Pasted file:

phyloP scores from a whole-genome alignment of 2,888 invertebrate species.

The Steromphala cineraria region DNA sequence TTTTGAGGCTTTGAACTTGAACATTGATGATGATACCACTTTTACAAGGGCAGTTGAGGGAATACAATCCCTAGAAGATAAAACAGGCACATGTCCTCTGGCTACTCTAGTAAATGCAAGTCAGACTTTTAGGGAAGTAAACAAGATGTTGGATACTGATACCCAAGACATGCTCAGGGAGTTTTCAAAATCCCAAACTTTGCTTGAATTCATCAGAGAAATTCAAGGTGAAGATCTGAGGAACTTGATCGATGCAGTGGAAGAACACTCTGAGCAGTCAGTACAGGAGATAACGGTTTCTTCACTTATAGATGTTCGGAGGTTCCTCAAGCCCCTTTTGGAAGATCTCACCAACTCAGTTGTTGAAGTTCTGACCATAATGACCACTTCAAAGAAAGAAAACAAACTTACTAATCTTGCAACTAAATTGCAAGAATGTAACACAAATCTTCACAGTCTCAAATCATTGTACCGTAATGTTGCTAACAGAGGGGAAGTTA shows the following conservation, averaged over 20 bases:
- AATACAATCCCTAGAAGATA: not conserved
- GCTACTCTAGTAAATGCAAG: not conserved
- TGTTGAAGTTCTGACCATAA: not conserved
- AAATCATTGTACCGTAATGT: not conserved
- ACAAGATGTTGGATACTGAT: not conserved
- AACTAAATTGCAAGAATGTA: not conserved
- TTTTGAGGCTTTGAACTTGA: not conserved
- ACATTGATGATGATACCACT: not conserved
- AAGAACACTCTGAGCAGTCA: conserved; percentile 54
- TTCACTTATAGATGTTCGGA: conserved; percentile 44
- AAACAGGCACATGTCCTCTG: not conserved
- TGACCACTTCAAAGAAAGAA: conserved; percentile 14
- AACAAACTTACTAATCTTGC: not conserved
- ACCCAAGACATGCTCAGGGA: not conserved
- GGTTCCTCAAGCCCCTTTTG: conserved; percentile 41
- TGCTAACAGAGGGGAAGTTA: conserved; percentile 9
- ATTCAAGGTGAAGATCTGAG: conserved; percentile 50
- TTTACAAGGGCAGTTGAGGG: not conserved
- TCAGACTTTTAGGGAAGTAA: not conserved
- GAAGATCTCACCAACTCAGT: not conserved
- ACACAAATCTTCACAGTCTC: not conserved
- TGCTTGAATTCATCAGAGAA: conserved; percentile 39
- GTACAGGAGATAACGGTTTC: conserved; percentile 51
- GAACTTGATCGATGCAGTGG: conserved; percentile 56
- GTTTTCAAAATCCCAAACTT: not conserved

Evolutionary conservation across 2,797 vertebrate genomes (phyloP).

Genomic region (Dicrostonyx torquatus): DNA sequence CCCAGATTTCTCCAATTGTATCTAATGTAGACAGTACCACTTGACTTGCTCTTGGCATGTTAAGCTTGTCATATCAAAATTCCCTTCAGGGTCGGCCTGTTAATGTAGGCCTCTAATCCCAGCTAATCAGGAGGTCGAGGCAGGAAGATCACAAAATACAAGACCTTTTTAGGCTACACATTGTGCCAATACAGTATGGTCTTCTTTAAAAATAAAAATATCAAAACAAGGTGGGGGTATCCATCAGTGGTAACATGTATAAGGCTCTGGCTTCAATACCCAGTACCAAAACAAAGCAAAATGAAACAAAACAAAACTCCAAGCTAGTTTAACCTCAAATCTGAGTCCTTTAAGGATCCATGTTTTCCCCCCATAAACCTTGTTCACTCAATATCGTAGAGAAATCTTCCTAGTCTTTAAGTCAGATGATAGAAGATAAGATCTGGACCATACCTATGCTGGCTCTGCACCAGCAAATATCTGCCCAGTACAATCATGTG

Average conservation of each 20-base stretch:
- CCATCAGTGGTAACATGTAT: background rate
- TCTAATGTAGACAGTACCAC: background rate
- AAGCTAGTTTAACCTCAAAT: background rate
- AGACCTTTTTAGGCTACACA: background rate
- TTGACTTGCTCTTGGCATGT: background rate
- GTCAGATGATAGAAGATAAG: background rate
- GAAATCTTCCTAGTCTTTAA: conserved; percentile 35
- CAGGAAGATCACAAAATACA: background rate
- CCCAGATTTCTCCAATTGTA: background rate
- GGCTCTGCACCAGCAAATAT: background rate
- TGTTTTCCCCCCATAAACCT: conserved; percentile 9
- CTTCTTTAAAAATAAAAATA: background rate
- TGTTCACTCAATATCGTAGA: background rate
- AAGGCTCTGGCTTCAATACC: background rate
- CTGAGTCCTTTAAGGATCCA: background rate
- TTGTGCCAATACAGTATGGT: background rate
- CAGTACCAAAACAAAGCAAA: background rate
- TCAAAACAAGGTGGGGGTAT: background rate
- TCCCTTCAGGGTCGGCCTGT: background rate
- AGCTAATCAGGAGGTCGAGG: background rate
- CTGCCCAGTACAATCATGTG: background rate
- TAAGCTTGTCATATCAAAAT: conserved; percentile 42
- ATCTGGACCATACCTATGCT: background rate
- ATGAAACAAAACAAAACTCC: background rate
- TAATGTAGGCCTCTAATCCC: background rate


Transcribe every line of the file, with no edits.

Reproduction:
phyloP scores from a whole-genome alignment of 2,888 invertebrate species.

The Steromphala cineraria region DNA sequence TTTTGAGGCTTTGAACTTGAACATTGATGATGATACCACTTTTACAAGGGCAGTTGAGGGAATACAATCCCTAGAAGATAAAACAGGCACATGTCCTCTGGCTACTCTAGTAAATGCAAGTCAGACTTTTAGGGAAGTAAACAAGATGTTGGATACTGATACCCAAGACATGCTCAGGGAGTTTTCAAAATCCCAAACTTTGCTTGAATTCATCAGAGAAATTCAAGGTGAAGATCTGAGGAACTTGATCGATGCAGTGGAAGAACACTCTGAGCAGTCAGTACAGGAGATAACGGTTTCTTCACTTATAGATGTTCGGAGGTTCCTCAAGCCCCTTTTGGAAGATCTCACCAACTCAGTTGTTGAAGTTCTGACCATAATGACCACTTCAAAGAAAGAAAACAAACTTACTAATCTTGCAACTAAATTGCAAGAATGTAACACAAATCTTCACAGTCTCAAATCATTGTACCGTAATGTTGCTAACAGAGGGGAAGTTA shows the following conservation, averaged over 20 bases:
- AATACAATCCCTAGAAGATA: not conserved
- GCTACTCTAGTAAATGCAAG: not conserved
- TGTTGAAGTTCTGACCATAA: not conserved
- AAATCATTGTACCGTAATGT: not conserved
- ACAAGATGTTGGATACTGAT: not conserved
- AACTAAATTGCAAGAATGTA: not conserved
- TTTTGAGGCTTTGAACTTGA: not conserved
- ACATTGATGATGATACCACT: not conserved
- AAGAACACTCTGAGCAGTCA: conserved; percentile 54
- TTCACTTATAGATGTTCGGA: conserved; percentile 44
- AAACAGGCACATGTCCTCTG: not conserved
- TGACCACTTCAAAGAAAGAA: conserved; percentile 14
- AACAAACTTACTAATCTTGC: not conserved
- ACCCAAGACATGCTCAGGGA: not conserved
- GGTTCCTCAAGCCCCTTTTG: conserved; percentile 41
- TGCTAACAGAGGGGAAGTTA: conserved; percentile 9
- ATTCAAGGTGAAGATCTGAG: conserved; percentile 50
- TTTACAAGGGCAGTTGAGGG: not conserved
- TCAGACTTTTAGGGAAGTAA: not conserved
- GAAGATCTCACCAACTCAGT: not conserved
- ACACAAATCTTCACAGTCTC: not conserved
- TGCTTGAATTCATCAGAGAA: conserved; percentile 39
- GTACAGGAGATAACGGTTTC: conserved; percentile 51
- GAACTTGATCGATGCAGTGG: conserved; percentile 56
- GTTTTCAAAATCCCAAACTT: not conserved

Evolutionary conservation across 2,797 vertebrate genomes (phyloP).

Genomic region (Dicrostonyx torquatus): DNA sequence CCCAGATTTCTCCAATTGTATCTAATGTAGACAGTACCACTTGACTTGCTCTTGGCATGTTAAGCTTGTCATATCAAAATTCCCTTCAGGGTCGGCCTGTTAATGTAGGCCTCTAATCCCAGCTAATCAGGAGGTCGAGGCAGGAAGATCACAAAATACAAGACCTTTTTAGGCTACACATTGTGCCAATACAGTATGGTCTTCTTTAAAAATAAAAATATCAAAACAAGGTGGGGGTATCCATCAGTGGTAACATGTATAAGGCTCTGGCTTCAATACCCAGTACCAAAACAAAGCAAAATGAAACAAAACAAAACTCCAAGCTAGTTTAACCTCAAATCTGAGTCCTTTAAGGATCCATGTTTTCCCCCCATAAACCTTGTTCACTCAATATCGTAGAGAAATCTTCCTAGTCTTTAAGTCAGATGATAGAAGATAAGATCTGGACCATACCTATGCTGGCTCTGCACCAGCAAATATCTGCCCAGTACAATCATGTG

Average conservation of each 20-base stretch:
- CCATCAGTGGTAACATGTAT: background rate
- TCTAATGTAGACAGTACCAC: background rate
- AAGCTAGTTTAACCTCAAAT: background rate
- AGACCTTTTTAGGCTACACA: background rate
- TTGACTTGCTCTTGGCATGT: background rate
- GTCAGATGATAGAAGATAAG: background rate
- GAAATCTTCCTAGTCTTTAA: conserved; percentile 35
- CAGGAAGATCACAAAATACA: background rate
- CCCAGATTTCTCCAATTGTA: background rate
- GGCTCTGCACCAGCAAATAT: background rate
- TGTTTTCCCCCCATAAACCT: conserved; percentile 9
- CTTCTTTAAAAATAAAAATA: background rate
- TGTTCACTCAATATCGTAGA: background rate
- AAGGCTCTGGCTTCAATACC: background rate
- CTGAGTCCTTTAAGGATCCA: background rate
- TTGTGCCAATACAGTATGGT: background rate
- CAGTACCAAAACAAAGCAAA: background rate
- TCAAAACAAGGTGGGGGTAT: background rate
- TCCCTTCAGGGTCGGCCTGT: background rate
- AGCTAATCAGGAGGTCGAGG: background rate
- CTGCCCAGTACAATCATGTG: background rate
- TAAGCTTGTCATATCAAAAT: conserved; percentile 42
- ATCTGGACCATACCTATGCT: background rate
- ATGAAACAAAACAAAACTCC: background rate
- TAATGTAGGCCTCTAATCCC: background rate